|Originators and underwriters with high default rates on their FHA-insured mortgages face a revised set of rules.
The Department of Housing and Urban Development recently amended guidelines to the Federal Housing Administration Credit Watch Termination Initiative. The finalized rules will take effect starting March 1, according to a Federal Register notice.
The final rule provides that both originators and underwriters will be considered to be on Credit Watch Status if they have a default and claim rate on insured mortgages that exceeds 150 percent of the normal rate and its origination approval agreement has not been terminated. Termination will result only if the defaults and claims rate exceeds 200 percent of the normal rate and exceeds the national rate.
Also, the new guidance will reportedly consider the date of mortgage origination, rather than the date of FHA insurance endorsement, as the day the loan transaction commences to amortize.
Prior to the final rule, HUD said FHA systematically reviewed only originators’ default and claim rates on FHA loans endorsed within the past 24 months and placed them on Credit Watch Status if their rate of defaults and claims on loans exceeded “150 percent but not 200 percent of the normal rate.” This regulatory “cap” had the “potential to create a gap in HUD’s Credit Watch monitoring and enforcement efforts, since mortgagees with default and claim rates falling between 200 percent of the normal rate and the higher threshold being used for terminations would neither be placed on Credit Watch Status nor have their Agreements terminated,” HUD said.
The new rule eliminates “the need for regulatory waivers to authorize placement of mortgagees with default and claims rates greater than 200 percent on Credit Watch status,” HUD said.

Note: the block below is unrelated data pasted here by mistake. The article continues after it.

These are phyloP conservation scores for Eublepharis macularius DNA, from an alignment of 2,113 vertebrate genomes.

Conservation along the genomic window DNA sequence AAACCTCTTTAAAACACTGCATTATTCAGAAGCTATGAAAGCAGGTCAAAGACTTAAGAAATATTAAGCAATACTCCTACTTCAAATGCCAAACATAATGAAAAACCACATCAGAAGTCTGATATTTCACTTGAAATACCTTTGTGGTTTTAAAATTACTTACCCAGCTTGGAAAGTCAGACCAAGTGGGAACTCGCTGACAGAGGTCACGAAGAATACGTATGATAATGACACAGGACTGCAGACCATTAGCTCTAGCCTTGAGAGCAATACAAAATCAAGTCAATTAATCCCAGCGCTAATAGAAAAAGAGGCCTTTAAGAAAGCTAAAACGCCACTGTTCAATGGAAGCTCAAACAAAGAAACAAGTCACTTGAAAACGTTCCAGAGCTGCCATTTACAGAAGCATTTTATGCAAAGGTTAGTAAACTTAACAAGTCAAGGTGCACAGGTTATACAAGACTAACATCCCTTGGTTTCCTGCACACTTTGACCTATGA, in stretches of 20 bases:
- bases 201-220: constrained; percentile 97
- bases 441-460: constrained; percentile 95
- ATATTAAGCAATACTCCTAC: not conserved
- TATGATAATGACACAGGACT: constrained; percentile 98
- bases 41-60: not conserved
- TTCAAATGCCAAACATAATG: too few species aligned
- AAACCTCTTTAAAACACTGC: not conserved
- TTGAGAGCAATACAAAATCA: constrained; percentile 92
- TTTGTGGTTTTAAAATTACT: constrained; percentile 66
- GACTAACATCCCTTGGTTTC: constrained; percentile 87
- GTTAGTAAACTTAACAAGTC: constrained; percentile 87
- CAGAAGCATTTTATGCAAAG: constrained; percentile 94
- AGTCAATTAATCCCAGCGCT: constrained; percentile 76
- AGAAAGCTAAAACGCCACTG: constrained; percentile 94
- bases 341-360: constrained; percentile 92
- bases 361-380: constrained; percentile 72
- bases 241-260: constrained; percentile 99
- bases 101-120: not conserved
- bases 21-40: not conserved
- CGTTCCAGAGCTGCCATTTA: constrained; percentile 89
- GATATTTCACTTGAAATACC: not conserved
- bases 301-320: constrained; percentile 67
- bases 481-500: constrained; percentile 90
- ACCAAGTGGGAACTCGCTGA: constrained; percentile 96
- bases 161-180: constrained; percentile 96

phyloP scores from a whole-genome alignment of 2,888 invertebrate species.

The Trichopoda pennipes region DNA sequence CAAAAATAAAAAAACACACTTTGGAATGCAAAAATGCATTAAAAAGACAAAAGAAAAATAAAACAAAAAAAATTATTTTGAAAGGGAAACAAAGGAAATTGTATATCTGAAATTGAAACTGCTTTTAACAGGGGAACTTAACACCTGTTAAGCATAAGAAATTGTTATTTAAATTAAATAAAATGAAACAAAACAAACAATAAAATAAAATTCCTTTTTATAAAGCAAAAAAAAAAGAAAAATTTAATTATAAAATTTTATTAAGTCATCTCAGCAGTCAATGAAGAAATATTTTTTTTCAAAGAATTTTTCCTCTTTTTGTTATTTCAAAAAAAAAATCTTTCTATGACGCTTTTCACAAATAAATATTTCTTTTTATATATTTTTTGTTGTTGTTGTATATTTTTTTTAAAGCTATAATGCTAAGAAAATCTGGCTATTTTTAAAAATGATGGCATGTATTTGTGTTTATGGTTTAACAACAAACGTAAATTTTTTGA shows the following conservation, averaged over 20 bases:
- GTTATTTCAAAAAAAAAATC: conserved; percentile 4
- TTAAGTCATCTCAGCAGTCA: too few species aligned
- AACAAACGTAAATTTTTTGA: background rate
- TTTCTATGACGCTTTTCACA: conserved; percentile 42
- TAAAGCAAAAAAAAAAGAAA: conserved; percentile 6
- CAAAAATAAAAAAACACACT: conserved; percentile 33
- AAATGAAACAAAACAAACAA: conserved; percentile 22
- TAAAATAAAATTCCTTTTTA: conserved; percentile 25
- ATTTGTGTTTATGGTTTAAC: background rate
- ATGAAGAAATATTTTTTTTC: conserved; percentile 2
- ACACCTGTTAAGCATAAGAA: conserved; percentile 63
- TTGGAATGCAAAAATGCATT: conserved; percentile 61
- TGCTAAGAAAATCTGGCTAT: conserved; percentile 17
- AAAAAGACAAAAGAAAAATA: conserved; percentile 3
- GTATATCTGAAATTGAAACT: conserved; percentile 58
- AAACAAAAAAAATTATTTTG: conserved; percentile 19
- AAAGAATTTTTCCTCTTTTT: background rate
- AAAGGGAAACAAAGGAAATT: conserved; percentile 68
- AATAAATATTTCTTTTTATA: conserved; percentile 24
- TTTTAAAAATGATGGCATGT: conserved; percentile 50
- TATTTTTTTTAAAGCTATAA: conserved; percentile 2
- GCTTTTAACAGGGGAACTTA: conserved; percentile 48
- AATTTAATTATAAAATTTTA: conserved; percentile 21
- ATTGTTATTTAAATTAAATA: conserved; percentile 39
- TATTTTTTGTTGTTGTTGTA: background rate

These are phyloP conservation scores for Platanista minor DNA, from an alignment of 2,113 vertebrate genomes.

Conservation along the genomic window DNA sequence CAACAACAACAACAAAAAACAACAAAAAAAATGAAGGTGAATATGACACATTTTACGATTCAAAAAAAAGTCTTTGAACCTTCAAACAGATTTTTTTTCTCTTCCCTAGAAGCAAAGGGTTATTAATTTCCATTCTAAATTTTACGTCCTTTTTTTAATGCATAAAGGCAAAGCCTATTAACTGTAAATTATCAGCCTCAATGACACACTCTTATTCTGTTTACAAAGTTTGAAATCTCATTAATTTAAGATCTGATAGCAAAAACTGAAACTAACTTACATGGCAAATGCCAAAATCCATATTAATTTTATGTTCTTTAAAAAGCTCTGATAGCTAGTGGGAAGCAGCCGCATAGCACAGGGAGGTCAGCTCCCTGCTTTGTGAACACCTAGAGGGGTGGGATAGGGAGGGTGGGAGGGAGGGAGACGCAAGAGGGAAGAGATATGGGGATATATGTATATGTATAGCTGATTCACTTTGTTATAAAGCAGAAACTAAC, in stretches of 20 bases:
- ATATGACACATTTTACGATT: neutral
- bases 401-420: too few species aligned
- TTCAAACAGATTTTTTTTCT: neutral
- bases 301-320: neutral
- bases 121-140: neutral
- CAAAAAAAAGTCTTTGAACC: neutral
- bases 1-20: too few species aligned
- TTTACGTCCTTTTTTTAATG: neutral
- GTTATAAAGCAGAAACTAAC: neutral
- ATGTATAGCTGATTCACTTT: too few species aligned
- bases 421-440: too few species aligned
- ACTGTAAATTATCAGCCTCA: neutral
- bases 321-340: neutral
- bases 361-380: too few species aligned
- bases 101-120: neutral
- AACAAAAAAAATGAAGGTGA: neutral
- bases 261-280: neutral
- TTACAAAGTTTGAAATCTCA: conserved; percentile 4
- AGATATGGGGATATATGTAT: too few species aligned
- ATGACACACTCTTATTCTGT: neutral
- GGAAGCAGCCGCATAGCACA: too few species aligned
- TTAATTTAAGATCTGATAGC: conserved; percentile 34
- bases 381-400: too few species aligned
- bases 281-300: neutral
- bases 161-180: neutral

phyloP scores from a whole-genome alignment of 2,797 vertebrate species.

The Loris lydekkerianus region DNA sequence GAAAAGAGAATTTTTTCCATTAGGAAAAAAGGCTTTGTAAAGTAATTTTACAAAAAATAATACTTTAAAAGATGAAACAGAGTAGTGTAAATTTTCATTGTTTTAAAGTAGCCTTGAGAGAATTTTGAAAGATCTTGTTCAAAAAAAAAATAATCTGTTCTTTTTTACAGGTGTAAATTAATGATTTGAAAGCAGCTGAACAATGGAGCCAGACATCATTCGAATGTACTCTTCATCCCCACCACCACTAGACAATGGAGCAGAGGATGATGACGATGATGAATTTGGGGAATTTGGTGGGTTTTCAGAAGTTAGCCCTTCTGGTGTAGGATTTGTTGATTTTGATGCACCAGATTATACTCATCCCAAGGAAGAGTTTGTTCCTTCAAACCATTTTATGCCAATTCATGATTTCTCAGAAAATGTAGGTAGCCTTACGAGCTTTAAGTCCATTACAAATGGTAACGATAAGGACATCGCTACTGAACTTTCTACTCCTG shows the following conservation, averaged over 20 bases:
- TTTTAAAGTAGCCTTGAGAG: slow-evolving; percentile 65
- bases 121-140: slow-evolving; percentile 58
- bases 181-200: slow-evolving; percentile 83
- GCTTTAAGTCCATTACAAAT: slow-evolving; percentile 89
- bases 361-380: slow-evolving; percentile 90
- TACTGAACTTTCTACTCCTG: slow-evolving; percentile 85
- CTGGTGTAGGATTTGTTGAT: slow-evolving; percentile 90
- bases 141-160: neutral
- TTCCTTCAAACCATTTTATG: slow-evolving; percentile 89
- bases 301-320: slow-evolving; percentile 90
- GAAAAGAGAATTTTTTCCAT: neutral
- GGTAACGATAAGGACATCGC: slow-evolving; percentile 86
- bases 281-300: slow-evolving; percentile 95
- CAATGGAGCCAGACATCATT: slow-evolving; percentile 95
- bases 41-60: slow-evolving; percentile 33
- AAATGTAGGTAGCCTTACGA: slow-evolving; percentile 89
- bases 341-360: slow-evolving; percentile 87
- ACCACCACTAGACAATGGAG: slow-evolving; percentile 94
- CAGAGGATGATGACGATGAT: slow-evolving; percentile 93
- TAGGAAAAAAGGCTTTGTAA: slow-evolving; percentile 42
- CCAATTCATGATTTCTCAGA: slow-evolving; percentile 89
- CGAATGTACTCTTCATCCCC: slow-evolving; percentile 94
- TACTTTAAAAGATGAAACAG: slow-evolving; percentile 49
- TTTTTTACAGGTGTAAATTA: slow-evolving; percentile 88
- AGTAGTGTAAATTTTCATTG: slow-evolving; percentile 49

Additionally, those who receive a proposed termination of FHA mortgage origination approval will be prohibited from establishing a new branch in the lending area covered by the proposed termination. This closes “a loophole previously used by mortgagees to evade HUD’s existing procedure for reviewing losses to the FHA mortgage insurance fund,” as they would establish new branches to replace the authority which was or would be lost from proposed termination of the existing branches, HUD reported.
Instead of providing a written notice, FHA will now electronically notify participants of Credit Watch status through the online Neighborhood Watch Early Warning System in order for a “streamlined and more effective method of monitoring mortgagee performance,” HUD said.
Coco Salazar is an assistant editor and staff writer for MortgageDaily.com.e-mail: MortgageWriter@aol.com
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